Giving the gift of Respect

The Bop Shop Atrium was rockin’ last night with the joyous music of The Respect Sextet, one of the best bands to come out of the Rochester scene.

The band — Josh Rutner, Eli Asher, James Hirschfeld, Red Wierenga, Ted Poor, and Matt Clohesy — played its patented brand of jazz (whatever that word means) replete with radio transmissions, electronicals, uplifting beats, gorgeous melodies, intricate post-bop lines, and … um … some other stuff.

A capacity crowd crammed around the Xmas tree that now fills up most of the atrium. People were peeking through the branches, sitting on the stairs that lead up to the second floor, and hanging over the upstairs railings to see the show, the first in Rochester by the band in 18 months.

If you’ve never heard the Respect Sextet, do yourself a favor and visit their Web site. And while you’re there, pick up a copy of one of their CDs. The most recent recording, Respect In You, has received critical aclaim in several national magazines. It captures the band during a live performance. Also available is the popular studio album The Full Respect. Either one makes a great gift for yourself or for anyone you know who digs good music that manages to say something without taking itself too seriously.

New boxed set from Utah Phillips

Utah Phillips

If you’re a folk fan, a progressive, a worker, or just someone who loves great music and storytelling, you need to check out Starlight On The Rails, the new boxed set from folk singer and raconteur Utah Phillips.

Here’s a link to the album at the iTunes Music Store, and here’s Chris Nickson’s review from the All Music Guide:

Utah Phillips has become an American folk institution — or is that an anti-institution? A former union organizer, he might not be well known in the greater scheme of music, but he’s certainly worth this four-CD, 61-track box set. What makes it especially fascinating is the fact that each of the cuts is accompanied by Phillips’ reflections on the pieces, whether performed by him or others. He’s as much a raconteur and philosopher as songwriter. With its mix of live, studio, and unreleased performances, it justifies calling itself definitive, whether on the topical “Talking N.P.R. Blues,” which excoriates not only the corporatization on public radio, but also the attitudes of the FCC. He can be funny, he can be serious, but whatever tack he takes, he makes his point concisely and effectively. He’s lived a hobo’s life, been there and done that, a symbol of America that’s fast disappearing, a time where the ideas of Mark Twain helped define a growing nation. He’s known the drifters, the characters, the politicians. Some he’s liked, some he’s loathed. But along the way he’s lived and acted for his conscience and written some fine songs, such as “Yellow Ribbon” and the title cut. For anyone who’s a fan of his work, this is a must-have purchase. But even for those less familiar with his canon, it’s a vital peek into America as it was, and in some small corner, still is. Hopefully he’ll be around for many years to come, remaining an inspiration to a younger generation of troubadours, celebrating people and loudly criticizing what needs to be criticized. (© 2005 All Music Guide)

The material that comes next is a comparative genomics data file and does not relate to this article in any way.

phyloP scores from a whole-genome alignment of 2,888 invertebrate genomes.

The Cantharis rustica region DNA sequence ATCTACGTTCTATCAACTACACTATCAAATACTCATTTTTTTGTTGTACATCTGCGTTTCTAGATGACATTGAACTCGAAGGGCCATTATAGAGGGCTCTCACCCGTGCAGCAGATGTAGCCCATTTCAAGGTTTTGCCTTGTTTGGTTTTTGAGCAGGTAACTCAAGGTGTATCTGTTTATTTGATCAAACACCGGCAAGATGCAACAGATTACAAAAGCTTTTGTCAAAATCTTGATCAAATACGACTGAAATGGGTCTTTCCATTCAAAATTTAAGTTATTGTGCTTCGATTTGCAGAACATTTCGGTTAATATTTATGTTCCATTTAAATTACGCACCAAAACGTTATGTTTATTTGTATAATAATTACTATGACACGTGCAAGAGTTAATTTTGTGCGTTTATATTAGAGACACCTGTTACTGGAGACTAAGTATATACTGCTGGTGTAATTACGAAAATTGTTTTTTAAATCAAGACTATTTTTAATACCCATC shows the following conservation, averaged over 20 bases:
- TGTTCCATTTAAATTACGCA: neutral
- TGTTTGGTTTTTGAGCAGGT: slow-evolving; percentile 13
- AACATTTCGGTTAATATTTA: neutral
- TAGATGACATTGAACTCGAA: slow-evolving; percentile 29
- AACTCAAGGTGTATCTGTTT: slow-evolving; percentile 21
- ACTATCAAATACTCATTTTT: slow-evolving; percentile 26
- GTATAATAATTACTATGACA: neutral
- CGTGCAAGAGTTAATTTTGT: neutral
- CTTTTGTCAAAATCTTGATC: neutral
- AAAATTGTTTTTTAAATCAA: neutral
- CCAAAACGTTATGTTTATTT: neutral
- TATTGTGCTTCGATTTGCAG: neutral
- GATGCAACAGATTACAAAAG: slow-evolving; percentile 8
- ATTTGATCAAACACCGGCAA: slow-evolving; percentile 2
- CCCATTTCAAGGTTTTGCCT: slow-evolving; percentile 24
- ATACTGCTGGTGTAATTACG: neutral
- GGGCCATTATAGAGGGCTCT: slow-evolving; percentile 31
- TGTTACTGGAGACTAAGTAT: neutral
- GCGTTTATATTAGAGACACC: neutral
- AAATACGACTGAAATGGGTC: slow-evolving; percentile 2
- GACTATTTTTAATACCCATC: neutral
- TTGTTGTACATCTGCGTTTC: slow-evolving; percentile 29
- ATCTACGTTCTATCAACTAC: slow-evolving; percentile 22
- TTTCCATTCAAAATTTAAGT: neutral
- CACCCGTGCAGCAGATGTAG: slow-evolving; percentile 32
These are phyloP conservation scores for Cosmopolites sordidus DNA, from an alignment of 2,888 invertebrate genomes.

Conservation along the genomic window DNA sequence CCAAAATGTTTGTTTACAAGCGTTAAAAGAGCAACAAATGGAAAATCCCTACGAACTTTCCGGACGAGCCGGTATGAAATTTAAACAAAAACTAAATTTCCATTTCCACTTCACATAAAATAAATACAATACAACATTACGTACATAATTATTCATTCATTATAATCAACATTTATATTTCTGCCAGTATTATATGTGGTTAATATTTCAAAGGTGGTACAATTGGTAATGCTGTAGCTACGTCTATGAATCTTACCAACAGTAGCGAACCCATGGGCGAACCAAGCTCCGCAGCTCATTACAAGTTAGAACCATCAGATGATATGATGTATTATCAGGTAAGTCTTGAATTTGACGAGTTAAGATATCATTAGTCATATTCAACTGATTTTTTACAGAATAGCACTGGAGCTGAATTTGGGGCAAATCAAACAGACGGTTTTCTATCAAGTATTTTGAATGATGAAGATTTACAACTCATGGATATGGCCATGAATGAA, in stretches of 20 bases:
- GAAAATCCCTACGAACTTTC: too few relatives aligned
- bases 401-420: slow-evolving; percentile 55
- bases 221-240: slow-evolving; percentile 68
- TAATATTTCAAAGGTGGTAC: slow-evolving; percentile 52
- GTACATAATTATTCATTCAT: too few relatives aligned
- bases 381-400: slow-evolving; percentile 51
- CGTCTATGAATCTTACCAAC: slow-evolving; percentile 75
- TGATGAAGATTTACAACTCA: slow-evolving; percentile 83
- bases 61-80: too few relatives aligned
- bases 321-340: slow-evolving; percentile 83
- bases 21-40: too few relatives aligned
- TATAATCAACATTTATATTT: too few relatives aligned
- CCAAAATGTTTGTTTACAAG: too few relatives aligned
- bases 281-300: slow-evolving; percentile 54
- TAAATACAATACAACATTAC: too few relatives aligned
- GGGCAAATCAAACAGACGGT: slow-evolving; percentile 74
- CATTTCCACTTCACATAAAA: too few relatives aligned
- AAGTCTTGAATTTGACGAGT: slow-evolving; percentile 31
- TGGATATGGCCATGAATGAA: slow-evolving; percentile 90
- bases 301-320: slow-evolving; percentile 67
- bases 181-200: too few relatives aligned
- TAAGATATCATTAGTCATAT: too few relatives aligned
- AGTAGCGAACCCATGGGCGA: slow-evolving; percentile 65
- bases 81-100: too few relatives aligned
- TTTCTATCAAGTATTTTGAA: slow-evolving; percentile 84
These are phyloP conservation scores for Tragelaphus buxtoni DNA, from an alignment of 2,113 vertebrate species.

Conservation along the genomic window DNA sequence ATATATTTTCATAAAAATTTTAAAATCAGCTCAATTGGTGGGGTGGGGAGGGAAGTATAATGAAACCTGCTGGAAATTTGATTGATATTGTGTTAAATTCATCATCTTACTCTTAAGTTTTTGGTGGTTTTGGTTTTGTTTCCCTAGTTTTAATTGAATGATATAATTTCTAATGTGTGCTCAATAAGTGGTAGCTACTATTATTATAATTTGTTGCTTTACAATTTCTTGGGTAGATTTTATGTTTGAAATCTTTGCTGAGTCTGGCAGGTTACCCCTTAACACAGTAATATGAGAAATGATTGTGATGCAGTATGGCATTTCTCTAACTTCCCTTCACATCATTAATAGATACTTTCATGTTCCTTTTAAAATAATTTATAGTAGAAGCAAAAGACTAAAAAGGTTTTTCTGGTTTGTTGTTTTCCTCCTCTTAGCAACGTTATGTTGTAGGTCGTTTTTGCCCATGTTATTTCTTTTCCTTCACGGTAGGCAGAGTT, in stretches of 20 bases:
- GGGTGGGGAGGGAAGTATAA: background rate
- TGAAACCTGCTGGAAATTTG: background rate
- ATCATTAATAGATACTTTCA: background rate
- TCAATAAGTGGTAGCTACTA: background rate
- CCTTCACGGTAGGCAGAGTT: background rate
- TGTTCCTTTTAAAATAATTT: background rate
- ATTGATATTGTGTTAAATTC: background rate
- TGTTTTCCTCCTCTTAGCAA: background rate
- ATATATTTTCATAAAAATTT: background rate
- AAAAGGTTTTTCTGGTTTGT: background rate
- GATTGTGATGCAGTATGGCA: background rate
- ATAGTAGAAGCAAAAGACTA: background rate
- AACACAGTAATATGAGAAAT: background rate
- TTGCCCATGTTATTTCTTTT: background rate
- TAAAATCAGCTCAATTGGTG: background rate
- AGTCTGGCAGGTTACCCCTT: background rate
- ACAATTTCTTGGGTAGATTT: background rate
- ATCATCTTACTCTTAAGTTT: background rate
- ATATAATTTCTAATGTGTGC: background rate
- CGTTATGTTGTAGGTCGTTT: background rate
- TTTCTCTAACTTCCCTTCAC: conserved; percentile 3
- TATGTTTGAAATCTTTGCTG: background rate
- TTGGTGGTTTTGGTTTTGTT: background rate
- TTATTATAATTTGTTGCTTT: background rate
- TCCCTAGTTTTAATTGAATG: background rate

Bruuuuuuce in Rochester

Jen and I saw Bruce Springsteen for the second time on this solo acoustic tour. Tonight’s show was the first show on this leg of the tour, following a couple weeks off. Here, to the best of my recollection, is the set list. Following the list if my little review:

  • Idiot’s Delight
  • Living Proof
  • Devils & Dust
  • My Father’s House
  • Long Time Comin’
  • Independence Day
  • Two Faces
  • Ain’t Got You
  • Maria’s Bed
  • Cautious Man
  • Reno
  • Nothing Man
  • Real World
  • Racing in the Street
  • The Rising
  • Further On (Up the Road)
  • Jesus Was an Only Son
  • This Hard Land
  • Two Hearts
  • Galveston Bay
  • Matamoros Banks

ENCORE

  • Growin’ Up
  • The Ties That Bind
  • The Promised Land
  • Dream Baby Dream

All in all, a fantastic show. His voice was in perfect form, the crowd was into it, and the show was a lot more upbeat than the July 18 Buffalo show, which had a great set list and a lame audience. Idiot’s Delight was a powerful opener, with somewhat distorted and delayed vocals and a great electric guitar part. Long Time Comin’ is quickly becoming one of my favorites. When he announced that he was going to play a song “for the first time on this tour,” the crowd cheered. He said, “I don’t know why people always cheer. I’ve played about 120 songs on this tour, which means you’re going to miss about 100 of them. But I’ve thought about it, and these are the best 20. There’s a system.” Then he played Independence Day. Further On Up The Road was very intense. The encore was great — Bruce changed some lyrics in Growin’ Up, I think. I know he also changed them in ain’t got you (from “king’s ransom for doin’ what comes naturally” to “king’s ransom for doin’ what I’d do for free”).

Rochester loses one of the good guys

Forrest Cummings

I’m very sad to report the passing of Forrest Cummings, who I knew through his work at Jazz90.1, where he hosted the great show Jazz Ain’t Nothin’ But Soul. Forrest was one of those people who make the world a better place, and it was truly an honor to know him and work with him.